Living under a pandemic over the past 15 months has been tough on all of us. But due to the Doug Ford government’s missteps, the sacrifices demanded of Ontarians are likely to increase in the months ahead.
Elective surgeries were postponed by hospitals at the start of the pandemic as a precaution. Each subsequent wave of COVID brought additional delays, creating a backlog of medically-necessary procedures. These include routine screenings, meaning that cancers that would normally be diagnosed early may instead progress to a later stage before being discovered, increasingly their deadliness. As early as last autumn, doctors began noticing more patients presenting with advanced disease.
Sadly, COVID’s impact on the healthcare system is about to get much worse. With hospitals now completely overwhelmed with COVID patients, most non-emergency procedures are at risk of being postponed starting this week. Require heart surgery? Need a cancerous tumour removed? Unfortunately, the doctors normally involved with such procedures may instead be redeployed as intensive care unit (ICU) nurses. Your health procedure might ultimately prove to be a matter of life and death, but if it’s not deemed an emergency, its importance has been relegated.
Worse yet, even patients with COVID may be refused treatment in the weeks to come. If the virus continues to surge and the number of patients in Ontario’s ICUs surpasses 900, hospitals may be forced to implement a triage – meaning that people deemed to be a “lesser priority” (likely the oldest and sickest COVID patients) would not be admitted to ICUs if beds are full.
As Ontario inevitably lurches toward the precipice above what just weeks ago was deemed the “worst-case scenario”, it’s worth asking why we’ve fared so poorly. Could the province have performed better? Were avoidable mistakes made? Could the spread of COVID have been kept considerably lower?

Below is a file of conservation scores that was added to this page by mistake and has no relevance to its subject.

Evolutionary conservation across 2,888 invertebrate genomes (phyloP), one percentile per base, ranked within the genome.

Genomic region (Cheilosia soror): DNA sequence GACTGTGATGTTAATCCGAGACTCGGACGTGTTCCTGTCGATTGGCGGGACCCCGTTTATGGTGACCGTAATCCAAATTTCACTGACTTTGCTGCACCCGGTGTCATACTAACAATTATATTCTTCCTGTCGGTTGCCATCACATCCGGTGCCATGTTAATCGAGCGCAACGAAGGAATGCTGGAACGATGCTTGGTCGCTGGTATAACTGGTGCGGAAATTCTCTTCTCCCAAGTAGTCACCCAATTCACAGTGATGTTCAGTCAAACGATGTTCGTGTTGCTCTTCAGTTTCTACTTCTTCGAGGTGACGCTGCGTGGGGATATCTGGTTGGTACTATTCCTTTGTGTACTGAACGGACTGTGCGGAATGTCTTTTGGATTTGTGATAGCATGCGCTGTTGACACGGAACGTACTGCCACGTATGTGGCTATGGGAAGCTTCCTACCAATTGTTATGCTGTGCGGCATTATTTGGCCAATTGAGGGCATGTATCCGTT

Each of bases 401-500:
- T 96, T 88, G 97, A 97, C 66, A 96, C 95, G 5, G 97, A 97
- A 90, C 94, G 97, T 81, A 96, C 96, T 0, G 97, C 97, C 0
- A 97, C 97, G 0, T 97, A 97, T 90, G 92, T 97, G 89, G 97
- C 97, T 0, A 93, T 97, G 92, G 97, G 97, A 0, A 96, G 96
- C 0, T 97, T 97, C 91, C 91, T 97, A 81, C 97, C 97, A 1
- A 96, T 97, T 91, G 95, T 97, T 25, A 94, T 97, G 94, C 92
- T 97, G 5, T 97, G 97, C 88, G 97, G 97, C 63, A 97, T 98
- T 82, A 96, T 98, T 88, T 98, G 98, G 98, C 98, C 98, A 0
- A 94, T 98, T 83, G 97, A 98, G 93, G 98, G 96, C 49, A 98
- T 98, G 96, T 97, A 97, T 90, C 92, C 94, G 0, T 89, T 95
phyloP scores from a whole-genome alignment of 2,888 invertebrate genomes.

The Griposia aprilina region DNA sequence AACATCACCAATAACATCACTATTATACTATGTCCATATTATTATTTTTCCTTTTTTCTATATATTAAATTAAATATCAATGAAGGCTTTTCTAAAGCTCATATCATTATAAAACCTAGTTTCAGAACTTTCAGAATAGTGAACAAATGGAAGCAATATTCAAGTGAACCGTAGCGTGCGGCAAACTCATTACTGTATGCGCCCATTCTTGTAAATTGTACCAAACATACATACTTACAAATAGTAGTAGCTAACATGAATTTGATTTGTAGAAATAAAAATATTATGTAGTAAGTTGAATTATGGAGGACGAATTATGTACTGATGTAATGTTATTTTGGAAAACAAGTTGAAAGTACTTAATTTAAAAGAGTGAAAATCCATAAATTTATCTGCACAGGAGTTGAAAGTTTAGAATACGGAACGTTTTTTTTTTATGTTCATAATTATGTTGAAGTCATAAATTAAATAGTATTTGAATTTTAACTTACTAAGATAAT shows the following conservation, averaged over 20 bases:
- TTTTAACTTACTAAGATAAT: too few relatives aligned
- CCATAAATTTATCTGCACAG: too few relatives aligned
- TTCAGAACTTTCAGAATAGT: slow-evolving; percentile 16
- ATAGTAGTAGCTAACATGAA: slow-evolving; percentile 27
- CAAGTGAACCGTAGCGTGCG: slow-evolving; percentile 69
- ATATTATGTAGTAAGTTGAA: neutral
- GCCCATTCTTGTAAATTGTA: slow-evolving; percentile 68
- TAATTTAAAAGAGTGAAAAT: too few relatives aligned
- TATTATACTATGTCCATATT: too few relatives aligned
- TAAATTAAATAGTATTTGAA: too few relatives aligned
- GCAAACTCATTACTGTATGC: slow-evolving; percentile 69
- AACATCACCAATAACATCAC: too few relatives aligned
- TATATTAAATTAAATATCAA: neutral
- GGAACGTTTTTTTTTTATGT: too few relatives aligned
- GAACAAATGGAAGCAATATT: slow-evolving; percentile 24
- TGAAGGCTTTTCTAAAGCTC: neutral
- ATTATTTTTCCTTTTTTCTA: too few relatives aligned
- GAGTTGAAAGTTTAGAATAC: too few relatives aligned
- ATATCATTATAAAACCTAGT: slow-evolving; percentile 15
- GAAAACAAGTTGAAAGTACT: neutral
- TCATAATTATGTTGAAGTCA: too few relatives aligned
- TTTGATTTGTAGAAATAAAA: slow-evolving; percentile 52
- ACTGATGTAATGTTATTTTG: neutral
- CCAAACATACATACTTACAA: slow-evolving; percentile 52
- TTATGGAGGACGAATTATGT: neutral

Well, just how long do you have, dear reader?
This week marks the two-year anniversary of a fledgling Premier Ford announcing reckless cuts to municipal public health. This included $1 billion bludgeoned off Toronto’s health budget, which would impact services such as communicable disease surveillance and immunization controls.
Then, the pandemic hit. Doug Ford’s advice? Go ahead and travel abroad. Enjoy your spring break! The very next morning, federal health officials scrambled to minimize the fallout from this imprudent advice, as they pleaded for Canadians not to travel outside the country.
Former Liberal premier Kathleen Wynne, ever the diplomat, suggested it was an honest mistake anyone could have made. But since then, Ford has consistently dragged his feet on shuttering schools or implementing lockdowns until COVID waves had already built momentum. Lockdowns were often scheduled to occur after long weekends or family-oriented festivities to keep voters happy, allowing viral spread to skyrocket when precaution mattered most. Ford’s timing was often nonsensical, his government displaying a lack of flexibility to respond to changing health data.
From the very beginning, Ford sided with the economy, ultimately sacrificing public health. “Lockdowns” were meek: although many retail businesses were forced to temporarily close, the Province largely ignored sites of high contagion, such as factories, warehouses, “fulfillment centres”, cramped housing for farm workers, and other work deemed “essential”.
Ford also contradicted the Canadian Medical Association before the pandemic struck by eliminating sick pay and allowing employers to demand a physician’s note for short leaves of illness – and stubbornly stuck to this ideological position as the pandemic raged, undoubtedly causing poor workers who suspected they might have had COVID to report to work, causing preventable infections. Purportedly intended as a cost-savings measure for the Province, this foolhardy move instead resulted in a hefty financial toil for the healthcare system, as well as long-term health complications and deaths of Ontarians.
Ford somehow even recently managed to sow mass confusion regarding vaccine eligibility, making feel-good pronouncements seemingly without coordinating with other levels of government or the healthcare sector, catching them off guard and leaving them to clean up the ensuing mess. Last week, the Premier stated anyone age 18 or above in “hot spot” postal codes would be eligible for a vaccine, yet the provincial appointment system still does not allow such registration. The few availability announcements for this demographic thus far haven’t been communicated by the provincial website; instead, residents are having to trawl Twitter accounts of politicians from all three levels of government in desperation of finding a rare opening, so bad is the coordination and so incoherent the communication.